This week will be my last as Networks Coordinator, I am truly gutted to be leaving Common Weal!
But I do have one final chance to say just how ace the team are. I’m hugely thankful for the support I’ve felt being part of the squad. I’m taking a minute to highlight some of the work currently being conducted by staff. It strikes me we’re not always so open about this and I think in part it helps tell the story of Common Weal; which is to say its guiding principles.
Everyone in the Common Weal team understands that politics might be rough from time to time but despite this they also get that the only way to reflect the type of Scotland we want, is through direct engagement with people, warmth and empathy. I hope you supporters out there are aware of that when you come into contact with us. In times when politics can feel completely uncoupled from everyday reality, Common Weal at least conducts itself with integrity and we have a laugh too.
The second thing to say of course is ‘policy’ everywhere gets a bad name as wonky or technical or controlled by elites. You really only ever hear about legislation in the news. And then of course you are only really ever discussing it at the dinner table when it’s too late – your rent’s just gone up or you’ve got a letter saying you need to replace the fire alarms etc.
So there is a sense that decisions are being made, but you really have no idea how far down the line you are headed before you feel the impact. And everybody feels disconnected from the process in general.
So thank you Common Weal for trying to do something about this.
What I’m continually impressed by is Common Weal’s ability to critique the current state of policy, to reveal the processes and then in simple, relatable language put forward new proposals. The ideas at the centre of our discussions are relevant to people and connect to their experience. But it’s never as simple as just writing articles, reports and books and leaving it at that.
One thing I’ve learnt is that people get a sense of what Common Weal is about, -its driving principles- not through one single encounter with the organisation but instead through reading something, then reading something else, then going to an event, meeting someone or seeing our ideas being picked up and shared elsewhere. This practice promotes thinking.
It’s a sort of process of osmosis. So describing the Common Weal project can be tricky. It is always pro-independence and left of centre, but in a way it is as much about policy so much as describing what kind of society we could build. The story of Common Weal therefore becomes about describing the future, this effort shapes what the organisation becomes. There must be many moving parts in order for the story to continually generate and regenerate.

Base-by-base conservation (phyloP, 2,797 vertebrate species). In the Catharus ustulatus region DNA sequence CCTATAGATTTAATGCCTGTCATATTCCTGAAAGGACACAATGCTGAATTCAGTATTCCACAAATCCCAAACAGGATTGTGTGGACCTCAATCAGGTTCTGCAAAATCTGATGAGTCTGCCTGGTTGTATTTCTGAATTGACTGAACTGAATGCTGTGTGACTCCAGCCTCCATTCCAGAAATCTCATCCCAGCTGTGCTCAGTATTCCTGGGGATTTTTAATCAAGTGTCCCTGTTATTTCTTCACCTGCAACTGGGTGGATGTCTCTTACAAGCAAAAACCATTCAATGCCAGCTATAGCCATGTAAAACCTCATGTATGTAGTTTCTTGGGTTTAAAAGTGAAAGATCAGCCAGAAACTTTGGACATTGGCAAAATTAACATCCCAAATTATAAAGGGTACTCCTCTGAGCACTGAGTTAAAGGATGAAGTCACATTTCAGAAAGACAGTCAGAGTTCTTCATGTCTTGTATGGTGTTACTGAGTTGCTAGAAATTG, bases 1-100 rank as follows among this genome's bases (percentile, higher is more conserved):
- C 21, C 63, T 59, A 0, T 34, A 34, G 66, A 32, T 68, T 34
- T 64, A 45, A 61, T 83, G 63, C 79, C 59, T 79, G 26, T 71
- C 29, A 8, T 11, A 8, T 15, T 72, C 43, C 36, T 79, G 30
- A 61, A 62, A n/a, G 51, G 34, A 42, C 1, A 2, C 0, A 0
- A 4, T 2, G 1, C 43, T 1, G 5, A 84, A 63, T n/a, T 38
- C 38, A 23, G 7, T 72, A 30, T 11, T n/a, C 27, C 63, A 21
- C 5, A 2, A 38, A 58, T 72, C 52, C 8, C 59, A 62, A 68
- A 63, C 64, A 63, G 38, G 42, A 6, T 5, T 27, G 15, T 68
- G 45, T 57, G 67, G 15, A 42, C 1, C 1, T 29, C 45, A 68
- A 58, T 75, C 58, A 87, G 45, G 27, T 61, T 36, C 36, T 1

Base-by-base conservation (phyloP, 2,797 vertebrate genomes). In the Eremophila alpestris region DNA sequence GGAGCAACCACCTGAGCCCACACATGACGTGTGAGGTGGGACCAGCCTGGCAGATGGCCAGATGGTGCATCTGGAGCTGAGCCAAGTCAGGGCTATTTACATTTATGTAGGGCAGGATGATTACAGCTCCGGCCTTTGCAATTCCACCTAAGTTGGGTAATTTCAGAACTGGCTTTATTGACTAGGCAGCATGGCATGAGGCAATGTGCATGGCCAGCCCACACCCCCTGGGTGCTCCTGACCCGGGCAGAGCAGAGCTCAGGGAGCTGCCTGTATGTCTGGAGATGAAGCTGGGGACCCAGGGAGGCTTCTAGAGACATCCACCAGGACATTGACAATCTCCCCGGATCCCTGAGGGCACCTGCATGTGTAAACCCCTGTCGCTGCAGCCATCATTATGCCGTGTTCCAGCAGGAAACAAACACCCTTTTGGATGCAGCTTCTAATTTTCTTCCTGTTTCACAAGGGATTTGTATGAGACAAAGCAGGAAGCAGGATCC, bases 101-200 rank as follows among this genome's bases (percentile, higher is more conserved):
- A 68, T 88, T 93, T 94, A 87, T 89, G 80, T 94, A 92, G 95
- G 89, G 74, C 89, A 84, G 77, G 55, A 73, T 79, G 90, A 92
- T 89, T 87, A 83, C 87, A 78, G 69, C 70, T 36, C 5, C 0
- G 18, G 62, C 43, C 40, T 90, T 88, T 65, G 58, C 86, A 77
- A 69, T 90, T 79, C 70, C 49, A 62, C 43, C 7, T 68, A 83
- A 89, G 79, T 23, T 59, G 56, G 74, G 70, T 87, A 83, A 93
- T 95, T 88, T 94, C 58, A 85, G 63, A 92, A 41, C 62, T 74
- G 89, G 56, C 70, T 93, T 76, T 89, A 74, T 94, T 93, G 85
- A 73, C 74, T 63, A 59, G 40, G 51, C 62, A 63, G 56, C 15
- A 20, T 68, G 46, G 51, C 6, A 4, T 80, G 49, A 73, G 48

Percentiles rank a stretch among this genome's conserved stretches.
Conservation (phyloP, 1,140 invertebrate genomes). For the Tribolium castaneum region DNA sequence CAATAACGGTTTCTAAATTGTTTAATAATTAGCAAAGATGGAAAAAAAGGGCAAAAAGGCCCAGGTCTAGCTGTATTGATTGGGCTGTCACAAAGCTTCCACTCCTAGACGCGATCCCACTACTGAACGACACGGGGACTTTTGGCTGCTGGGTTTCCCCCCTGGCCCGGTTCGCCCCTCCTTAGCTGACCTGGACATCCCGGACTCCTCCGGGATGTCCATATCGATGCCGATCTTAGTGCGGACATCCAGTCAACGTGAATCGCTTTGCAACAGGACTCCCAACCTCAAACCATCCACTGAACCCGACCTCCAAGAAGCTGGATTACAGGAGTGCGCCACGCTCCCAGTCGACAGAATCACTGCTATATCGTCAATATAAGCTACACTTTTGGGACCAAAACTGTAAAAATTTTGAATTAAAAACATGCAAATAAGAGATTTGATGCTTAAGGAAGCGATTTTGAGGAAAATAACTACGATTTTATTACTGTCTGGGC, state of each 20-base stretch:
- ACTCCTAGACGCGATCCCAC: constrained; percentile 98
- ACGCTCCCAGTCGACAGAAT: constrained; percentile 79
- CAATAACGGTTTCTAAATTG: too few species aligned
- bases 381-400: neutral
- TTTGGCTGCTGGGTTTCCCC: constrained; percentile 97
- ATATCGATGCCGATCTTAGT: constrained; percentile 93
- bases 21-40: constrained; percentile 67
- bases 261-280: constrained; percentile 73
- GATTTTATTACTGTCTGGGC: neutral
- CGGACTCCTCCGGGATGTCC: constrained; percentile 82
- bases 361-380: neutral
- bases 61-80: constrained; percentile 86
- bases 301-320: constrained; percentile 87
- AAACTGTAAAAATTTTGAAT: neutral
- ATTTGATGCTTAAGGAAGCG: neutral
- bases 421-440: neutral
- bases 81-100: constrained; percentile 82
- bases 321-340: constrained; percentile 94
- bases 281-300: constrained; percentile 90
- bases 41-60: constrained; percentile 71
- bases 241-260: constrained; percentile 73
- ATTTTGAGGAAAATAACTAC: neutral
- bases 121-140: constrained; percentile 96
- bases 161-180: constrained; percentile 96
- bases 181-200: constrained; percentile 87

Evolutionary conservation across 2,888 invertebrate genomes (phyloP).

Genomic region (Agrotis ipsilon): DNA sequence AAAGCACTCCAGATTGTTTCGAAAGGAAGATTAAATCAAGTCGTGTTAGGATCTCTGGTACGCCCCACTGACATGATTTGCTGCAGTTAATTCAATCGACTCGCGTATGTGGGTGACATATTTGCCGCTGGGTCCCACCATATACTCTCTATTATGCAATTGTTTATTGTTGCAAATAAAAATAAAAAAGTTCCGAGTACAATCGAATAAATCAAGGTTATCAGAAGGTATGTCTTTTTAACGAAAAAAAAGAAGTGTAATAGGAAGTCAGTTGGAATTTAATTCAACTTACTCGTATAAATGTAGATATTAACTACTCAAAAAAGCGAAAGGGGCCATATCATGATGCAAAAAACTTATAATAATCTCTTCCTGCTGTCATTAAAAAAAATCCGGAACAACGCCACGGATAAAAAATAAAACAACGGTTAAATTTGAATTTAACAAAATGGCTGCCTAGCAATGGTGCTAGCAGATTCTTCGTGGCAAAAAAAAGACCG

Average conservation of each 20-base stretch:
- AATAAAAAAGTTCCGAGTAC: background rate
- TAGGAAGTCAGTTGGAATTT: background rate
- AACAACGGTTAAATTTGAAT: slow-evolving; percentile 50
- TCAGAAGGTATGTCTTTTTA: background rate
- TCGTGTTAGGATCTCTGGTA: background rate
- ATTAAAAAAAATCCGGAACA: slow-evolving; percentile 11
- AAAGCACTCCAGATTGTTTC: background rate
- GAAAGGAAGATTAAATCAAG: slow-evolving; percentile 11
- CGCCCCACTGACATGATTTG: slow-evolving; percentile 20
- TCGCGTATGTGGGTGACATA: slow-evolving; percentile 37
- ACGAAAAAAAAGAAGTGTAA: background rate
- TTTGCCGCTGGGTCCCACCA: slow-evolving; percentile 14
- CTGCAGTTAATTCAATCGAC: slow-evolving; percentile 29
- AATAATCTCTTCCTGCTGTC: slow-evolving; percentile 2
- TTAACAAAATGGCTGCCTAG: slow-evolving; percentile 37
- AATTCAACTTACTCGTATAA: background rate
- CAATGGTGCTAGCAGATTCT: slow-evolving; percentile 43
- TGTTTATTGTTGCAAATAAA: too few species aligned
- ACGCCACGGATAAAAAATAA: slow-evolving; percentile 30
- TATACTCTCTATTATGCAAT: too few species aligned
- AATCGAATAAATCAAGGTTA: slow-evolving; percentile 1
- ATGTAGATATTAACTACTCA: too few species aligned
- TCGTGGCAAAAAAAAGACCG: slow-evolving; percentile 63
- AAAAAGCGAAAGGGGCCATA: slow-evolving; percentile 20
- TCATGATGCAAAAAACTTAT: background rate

So let me remind you what some of the team are doing behind the scenes just now, it might be a useful insight.
Rory who handles our Social Media, is busy growing the audience using a variety of different approaches to offer a taste of what Common Weal is about. Rory also remains incredibly alert to a range of different trends in society, politics and beyond. You get that impression from his his recent pieces on the urban environment and on the rise of the far right in Europe. He is keeping his eyes open constantly.
In terms of telling the Common Weal story our Social Media has been raising the bar. And much of this is thanks also to the incredible animations produced by Cristina and Illustrated by Charity May.
If you ever wondered how a left-of-centre organisation maintains such a strong branded ‘look’, you should know Cristina and several others in the team, have a strong skills in design. As well as filming interviews, running events and producing rad animations (which are well sought after), Cristina is also operating our entire shop, constantly including all our deliveries. Anyone who’s ever been involved in making a book will know there’s a great deal of pride goes into that form. Well Cristina manages the stock of books and merchandise with pride because she knows together they chronicle the history of Common Weal as well.
One of my favourite recent shifts was packing up copies of SORTED alongside colleagues the day the shipment first arrived. The image for this piece was taken on that day. Cristina was coordinating, Robin cooked us lunch and I was joined by Nicola and Kaitlin for the task.